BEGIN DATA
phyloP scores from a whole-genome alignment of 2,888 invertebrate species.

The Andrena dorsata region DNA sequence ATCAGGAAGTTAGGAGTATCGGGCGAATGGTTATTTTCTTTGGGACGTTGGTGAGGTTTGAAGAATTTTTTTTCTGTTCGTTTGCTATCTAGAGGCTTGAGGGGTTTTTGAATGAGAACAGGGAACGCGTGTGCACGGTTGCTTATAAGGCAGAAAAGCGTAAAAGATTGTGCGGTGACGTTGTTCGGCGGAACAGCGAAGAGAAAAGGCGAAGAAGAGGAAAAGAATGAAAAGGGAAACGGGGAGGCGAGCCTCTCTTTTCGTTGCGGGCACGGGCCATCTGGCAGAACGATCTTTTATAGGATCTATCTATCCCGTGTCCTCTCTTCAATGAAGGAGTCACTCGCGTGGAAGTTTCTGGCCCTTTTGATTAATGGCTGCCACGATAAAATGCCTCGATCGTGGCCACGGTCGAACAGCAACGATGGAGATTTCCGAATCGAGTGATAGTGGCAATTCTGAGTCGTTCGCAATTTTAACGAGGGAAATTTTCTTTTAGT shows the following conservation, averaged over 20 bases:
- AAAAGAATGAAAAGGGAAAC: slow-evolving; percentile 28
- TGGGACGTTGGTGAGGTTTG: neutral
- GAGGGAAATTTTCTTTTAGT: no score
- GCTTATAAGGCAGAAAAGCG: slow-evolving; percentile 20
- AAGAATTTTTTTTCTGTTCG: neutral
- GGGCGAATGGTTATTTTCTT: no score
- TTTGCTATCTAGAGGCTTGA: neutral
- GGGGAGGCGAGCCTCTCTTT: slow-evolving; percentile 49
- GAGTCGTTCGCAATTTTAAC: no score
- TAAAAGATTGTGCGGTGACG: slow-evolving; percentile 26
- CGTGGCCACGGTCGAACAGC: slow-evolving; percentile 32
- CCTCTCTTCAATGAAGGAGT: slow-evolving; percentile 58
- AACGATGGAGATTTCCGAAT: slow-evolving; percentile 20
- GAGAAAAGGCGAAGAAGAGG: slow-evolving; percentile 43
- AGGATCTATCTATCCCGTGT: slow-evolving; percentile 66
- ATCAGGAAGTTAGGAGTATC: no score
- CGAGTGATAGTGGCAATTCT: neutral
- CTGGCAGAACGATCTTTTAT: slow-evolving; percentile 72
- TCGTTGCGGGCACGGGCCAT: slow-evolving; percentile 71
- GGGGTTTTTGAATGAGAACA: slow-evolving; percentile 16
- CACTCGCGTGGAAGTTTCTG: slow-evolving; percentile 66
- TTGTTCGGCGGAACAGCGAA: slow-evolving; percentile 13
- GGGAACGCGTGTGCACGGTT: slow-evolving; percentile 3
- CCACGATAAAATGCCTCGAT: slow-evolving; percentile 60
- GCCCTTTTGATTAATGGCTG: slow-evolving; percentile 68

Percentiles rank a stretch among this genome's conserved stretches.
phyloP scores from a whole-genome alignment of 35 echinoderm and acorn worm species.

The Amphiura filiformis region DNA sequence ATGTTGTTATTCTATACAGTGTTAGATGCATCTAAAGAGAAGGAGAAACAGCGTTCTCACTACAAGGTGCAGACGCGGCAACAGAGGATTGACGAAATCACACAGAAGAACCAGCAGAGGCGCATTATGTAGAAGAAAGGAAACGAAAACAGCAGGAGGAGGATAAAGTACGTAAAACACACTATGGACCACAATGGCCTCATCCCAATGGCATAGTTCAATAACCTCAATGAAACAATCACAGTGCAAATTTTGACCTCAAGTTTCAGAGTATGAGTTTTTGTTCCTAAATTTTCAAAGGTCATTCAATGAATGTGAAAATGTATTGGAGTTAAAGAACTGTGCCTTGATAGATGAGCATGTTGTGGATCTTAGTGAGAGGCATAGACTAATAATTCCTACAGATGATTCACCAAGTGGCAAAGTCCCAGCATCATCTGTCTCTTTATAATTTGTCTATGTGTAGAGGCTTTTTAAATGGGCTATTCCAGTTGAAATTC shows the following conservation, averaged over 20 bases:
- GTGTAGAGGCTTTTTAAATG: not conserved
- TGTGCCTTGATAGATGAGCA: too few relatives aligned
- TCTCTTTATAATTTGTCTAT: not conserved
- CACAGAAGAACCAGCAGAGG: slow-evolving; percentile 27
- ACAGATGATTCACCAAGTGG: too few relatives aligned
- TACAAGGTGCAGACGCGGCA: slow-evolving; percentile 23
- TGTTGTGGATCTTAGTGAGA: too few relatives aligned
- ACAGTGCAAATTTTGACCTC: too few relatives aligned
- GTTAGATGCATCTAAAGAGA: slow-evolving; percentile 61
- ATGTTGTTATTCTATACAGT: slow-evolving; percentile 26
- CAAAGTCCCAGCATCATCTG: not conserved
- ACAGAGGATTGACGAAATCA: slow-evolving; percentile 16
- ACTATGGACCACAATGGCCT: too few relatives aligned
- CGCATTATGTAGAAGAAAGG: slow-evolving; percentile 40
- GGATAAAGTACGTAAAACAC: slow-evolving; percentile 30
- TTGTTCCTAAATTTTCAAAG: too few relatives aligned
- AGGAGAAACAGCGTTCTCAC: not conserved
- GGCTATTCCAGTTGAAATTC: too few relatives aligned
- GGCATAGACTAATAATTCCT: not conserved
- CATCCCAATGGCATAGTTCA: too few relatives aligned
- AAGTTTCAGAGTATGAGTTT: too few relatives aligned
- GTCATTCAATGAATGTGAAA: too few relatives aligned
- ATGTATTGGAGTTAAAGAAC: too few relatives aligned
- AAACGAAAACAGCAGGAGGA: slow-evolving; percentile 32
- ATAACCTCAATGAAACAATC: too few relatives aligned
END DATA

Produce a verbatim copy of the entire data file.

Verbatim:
phyloP scores from a whole-genome alignment of 2,888 invertebrate species.

The Andrena dorsata region DNA sequence ATCAGGAAGTTAGGAGTATCGGGCGAATGGTTATTTTCTTTGGGACGTTGGTGAGGTTTGAAGAATTTTTTTTCTGTTCGTTTGCTATCTAGAGGCTTGAGGGGTTTTTGAATGAGAACAGGGAACGCGTGTGCACGGTTGCTTATAAGGCAGAAAAGCGTAAAAGATTGTGCGGTGACGTTGTTCGGCGGAACAGCGAAGAGAAAAGGCGAAGAAGAGGAAAAGAATGAAAAGGGAAACGGGGAGGCGAGCCTCTCTTTTCGTTGCGGGCACGGGCCATCTGGCAGAACGATCTTTTATAGGATCTATCTATCCCGTGTCCTCTCTTCAATGAAGGAGTCACTCGCGTGGAAGTTTCTGGCCCTTTTGATTAATGGCTGCCACGATAAAATGCCTCGATCGTGGCCACGGTCGAACAGCAACGATGGAGATTTCCGAATCGAGTGATAGTGGCAATTCTGAGTCGTTCGCAATTTTAACGAGGGAAATTTTCTTTTAGT shows the following conservation, averaged over 20 bases:
- AAAAGAATGAAAAGGGAAAC: slow-evolving; percentile 28
- TGGGACGTTGGTGAGGTTTG: neutral
- GAGGGAAATTTTCTTTTAGT: no score
- GCTTATAAGGCAGAAAAGCG: slow-evolving; percentile 20
- AAGAATTTTTTTTCTGTTCG: neutral
- GGGCGAATGGTTATTTTCTT: no score
- TTTGCTATCTAGAGGCTTGA: neutral
- GGGGAGGCGAGCCTCTCTTT: slow-evolving; percentile 49
- GAGTCGTTCGCAATTTTAAC: no score
- TAAAAGATTGTGCGGTGACG: slow-evolving; percentile 26
- CGTGGCCACGGTCGAACAGC: slow-evolving; percentile 32
- CCTCTCTTCAATGAAGGAGT: slow-evolving; percentile 58
- AACGATGGAGATTTCCGAAT: slow-evolving; percentile 20
- GAGAAAAGGCGAAGAAGAGG: slow-evolving; percentile 43
- AGGATCTATCTATCCCGTGT: slow-evolving; percentile 66
- ATCAGGAAGTTAGGAGTATC: no score
- CGAGTGATAGTGGCAATTCT: neutral
- CTGGCAGAACGATCTTTTAT: slow-evolving; percentile 72
- TCGTTGCGGGCACGGGCCAT: slow-evolving; percentile 71
- GGGGTTTTTGAATGAGAACA: slow-evolving; percentile 16
- CACTCGCGTGGAAGTTTCTG: slow-evolving; percentile 66
- TTGTTCGGCGGAACAGCGAA: slow-evolving; percentile 13
- GGGAACGCGTGTGCACGGTT: slow-evolving; percentile 3
- CCACGATAAAATGCCTCGAT: slow-evolving; percentile 60
- GCCCTTTTGATTAATGGCTG: slow-evolving; percentile 68

Percentiles rank a stretch among this genome's conserved stretches.
phyloP scores from a whole-genome alignment of 35 echinoderm and acorn worm species.

The Amphiura filiformis region DNA sequence ATGTTGTTATTCTATACAGTGTTAGATGCATCTAAAGAGAAGGAGAAACAGCGTTCTCACTACAAGGTGCAGACGCGGCAACAGAGGATTGACGAAATCACACAGAAGAACCAGCAGAGGCGCATTATGTAGAAGAAAGGAAACGAAAACAGCAGGAGGAGGATAAAGTACGTAAAACACACTATGGACCACAATGGCCTCATCCCAATGGCATAGTTCAATAACCTCAATGAAACAATCACAGTGCAAATTTTGACCTCAAGTTTCAGAGTATGAGTTTTTGTTCCTAAATTTTCAAAGGTCATTCAATGAATGTGAAAATGTATTGGAGTTAAAGAACTGTGCCTTGATAGATGAGCATGTTGTGGATCTTAGTGAGAGGCATAGACTAATAATTCCTACAGATGATTCACCAAGTGGCAAAGTCCCAGCATCATCTGTCTCTTTATAATTTGTCTATGTGTAGAGGCTTTTTAAATGGGCTATTCCAGTTGAAATTC shows the following conservation, averaged over 20 bases:
- GTGTAGAGGCTTTTTAAATG: not conserved
- TGTGCCTTGATAGATGAGCA: too few relatives aligned
- TCTCTTTATAATTTGTCTAT: not conserved
- CACAGAAGAACCAGCAGAGG: slow-evolving; percentile 27
- ACAGATGATTCACCAAGTGG: too few relatives aligned
- TACAAGGTGCAGACGCGGCA: slow-evolving; percentile 23
- TGTTGTGGATCTTAGTGAGA: too few relatives aligned
- ACAGTGCAAATTTTGACCTC: too few relatives aligned
- GTTAGATGCATCTAAAGAGA: slow-evolving; percentile 61
- ATGTTGTTATTCTATACAGT: slow-evolving; percentile 26
- CAAAGTCCCAGCATCATCTG: not conserved
- ACAGAGGATTGACGAAATCA: slow-evolving; percentile 16
- ACTATGGACCACAATGGCCT: too few relatives aligned
- CGCATTATGTAGAAGAAAGG: slow-evolving; percentile 40
- GGATAAAGTACGTAAAACAC: slow-evolving; percentile 30
- TTGTTCCTAAATTTTCAAAG: too few relatives aligned
- AGGAGAAACAGCGTTCTCAC: not conserved
- GGCTATTCCAGTTGAAATTC: too few relatives aligned
- GGCATAGACTAATAATTCCT: not conserved
- CATCCCAATGGCATAGTTCA: too few relatives aligned
- AAGTTTCAGAGTATGAGTTT: too few relatives aligned
- GTCATTCAATGAATGTGAAA: too few relatives aligned
- ATGTATTGGAGTTAAAGAAC: too few relatives aligned
- AAACGAAAACAGCAGGAGGA: slow-evolving; percentile 32
- ATAACCTCAATGAAACAATC: too few relatives aligned